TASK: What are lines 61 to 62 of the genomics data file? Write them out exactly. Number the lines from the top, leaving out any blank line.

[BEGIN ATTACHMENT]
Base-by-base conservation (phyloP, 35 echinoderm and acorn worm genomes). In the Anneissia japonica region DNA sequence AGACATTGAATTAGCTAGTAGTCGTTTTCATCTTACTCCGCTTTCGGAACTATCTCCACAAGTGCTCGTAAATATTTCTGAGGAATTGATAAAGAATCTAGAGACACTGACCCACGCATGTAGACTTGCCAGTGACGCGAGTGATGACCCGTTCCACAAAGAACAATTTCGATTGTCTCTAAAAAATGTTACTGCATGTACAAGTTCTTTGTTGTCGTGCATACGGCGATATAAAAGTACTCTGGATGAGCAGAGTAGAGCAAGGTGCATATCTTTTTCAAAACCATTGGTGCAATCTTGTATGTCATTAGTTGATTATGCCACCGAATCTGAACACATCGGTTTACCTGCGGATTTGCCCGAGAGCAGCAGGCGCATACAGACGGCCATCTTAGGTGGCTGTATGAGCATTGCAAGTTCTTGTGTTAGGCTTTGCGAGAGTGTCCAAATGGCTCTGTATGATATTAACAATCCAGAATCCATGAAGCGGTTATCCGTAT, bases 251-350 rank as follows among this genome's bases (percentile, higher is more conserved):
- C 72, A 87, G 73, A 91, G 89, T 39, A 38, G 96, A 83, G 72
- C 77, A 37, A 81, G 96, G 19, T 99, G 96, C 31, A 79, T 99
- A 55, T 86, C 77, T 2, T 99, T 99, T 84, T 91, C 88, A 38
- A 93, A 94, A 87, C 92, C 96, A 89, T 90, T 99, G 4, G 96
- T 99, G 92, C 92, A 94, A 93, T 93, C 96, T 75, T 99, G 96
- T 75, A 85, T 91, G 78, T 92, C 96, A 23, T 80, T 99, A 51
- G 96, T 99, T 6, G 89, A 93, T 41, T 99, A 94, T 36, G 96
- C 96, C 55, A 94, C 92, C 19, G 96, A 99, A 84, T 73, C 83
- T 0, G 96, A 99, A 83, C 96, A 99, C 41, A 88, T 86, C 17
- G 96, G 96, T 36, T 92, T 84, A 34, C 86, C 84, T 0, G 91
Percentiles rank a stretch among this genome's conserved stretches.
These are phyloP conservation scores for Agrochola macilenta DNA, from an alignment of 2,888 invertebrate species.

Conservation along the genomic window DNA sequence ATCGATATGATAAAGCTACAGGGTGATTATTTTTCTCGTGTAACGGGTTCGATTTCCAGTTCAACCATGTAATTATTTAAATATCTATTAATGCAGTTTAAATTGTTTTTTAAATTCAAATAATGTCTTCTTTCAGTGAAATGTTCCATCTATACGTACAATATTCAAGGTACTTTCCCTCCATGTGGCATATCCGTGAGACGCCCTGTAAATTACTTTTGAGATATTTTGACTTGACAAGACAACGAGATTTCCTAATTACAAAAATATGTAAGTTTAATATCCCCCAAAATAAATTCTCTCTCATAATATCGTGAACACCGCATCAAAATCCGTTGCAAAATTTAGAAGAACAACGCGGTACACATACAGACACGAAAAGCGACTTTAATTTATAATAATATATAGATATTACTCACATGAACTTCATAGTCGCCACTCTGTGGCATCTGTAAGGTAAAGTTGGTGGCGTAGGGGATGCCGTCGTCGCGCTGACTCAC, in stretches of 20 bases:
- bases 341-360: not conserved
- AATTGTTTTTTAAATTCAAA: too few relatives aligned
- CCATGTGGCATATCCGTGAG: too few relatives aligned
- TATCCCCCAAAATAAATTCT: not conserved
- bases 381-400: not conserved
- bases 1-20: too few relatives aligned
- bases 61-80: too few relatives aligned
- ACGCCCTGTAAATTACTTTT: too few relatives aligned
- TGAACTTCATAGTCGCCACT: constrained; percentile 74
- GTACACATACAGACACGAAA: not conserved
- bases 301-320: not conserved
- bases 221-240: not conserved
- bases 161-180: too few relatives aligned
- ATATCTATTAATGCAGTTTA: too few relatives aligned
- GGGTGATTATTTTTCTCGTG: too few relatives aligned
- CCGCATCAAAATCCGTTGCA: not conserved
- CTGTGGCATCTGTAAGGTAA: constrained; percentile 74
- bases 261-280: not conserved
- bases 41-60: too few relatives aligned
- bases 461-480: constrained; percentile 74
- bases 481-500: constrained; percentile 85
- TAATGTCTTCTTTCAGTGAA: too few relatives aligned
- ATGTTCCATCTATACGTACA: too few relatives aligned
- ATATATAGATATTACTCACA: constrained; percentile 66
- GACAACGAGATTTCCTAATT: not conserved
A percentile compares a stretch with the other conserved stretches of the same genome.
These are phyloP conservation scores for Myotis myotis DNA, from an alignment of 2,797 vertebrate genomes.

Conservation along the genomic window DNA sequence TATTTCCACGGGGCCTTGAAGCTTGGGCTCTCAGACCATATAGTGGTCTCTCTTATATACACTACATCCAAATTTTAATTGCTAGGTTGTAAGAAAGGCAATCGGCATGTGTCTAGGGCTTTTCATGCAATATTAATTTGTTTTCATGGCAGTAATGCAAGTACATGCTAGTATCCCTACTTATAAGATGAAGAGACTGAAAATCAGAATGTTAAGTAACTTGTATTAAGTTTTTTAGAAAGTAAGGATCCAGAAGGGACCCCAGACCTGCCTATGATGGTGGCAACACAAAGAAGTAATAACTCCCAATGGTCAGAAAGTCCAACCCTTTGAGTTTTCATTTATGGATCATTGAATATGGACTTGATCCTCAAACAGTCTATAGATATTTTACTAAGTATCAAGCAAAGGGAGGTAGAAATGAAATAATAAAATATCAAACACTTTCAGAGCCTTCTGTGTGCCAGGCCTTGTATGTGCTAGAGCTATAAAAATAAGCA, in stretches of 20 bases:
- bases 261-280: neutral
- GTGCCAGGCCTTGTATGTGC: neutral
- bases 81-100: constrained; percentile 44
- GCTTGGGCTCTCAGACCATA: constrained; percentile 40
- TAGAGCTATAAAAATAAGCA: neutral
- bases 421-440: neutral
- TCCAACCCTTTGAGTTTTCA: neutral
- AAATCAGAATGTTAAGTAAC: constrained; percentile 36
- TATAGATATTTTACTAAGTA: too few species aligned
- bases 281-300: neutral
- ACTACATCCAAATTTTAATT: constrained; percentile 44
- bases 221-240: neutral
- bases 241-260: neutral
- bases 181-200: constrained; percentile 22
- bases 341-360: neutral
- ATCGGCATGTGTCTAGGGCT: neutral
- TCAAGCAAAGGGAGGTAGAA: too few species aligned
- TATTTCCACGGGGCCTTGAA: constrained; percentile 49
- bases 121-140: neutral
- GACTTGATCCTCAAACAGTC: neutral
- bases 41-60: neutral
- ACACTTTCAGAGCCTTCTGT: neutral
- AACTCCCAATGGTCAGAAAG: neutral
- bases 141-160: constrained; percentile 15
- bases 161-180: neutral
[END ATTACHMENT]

- bases 121-140: neutral
- GACTTGATCCTCAAACAGTC: neutral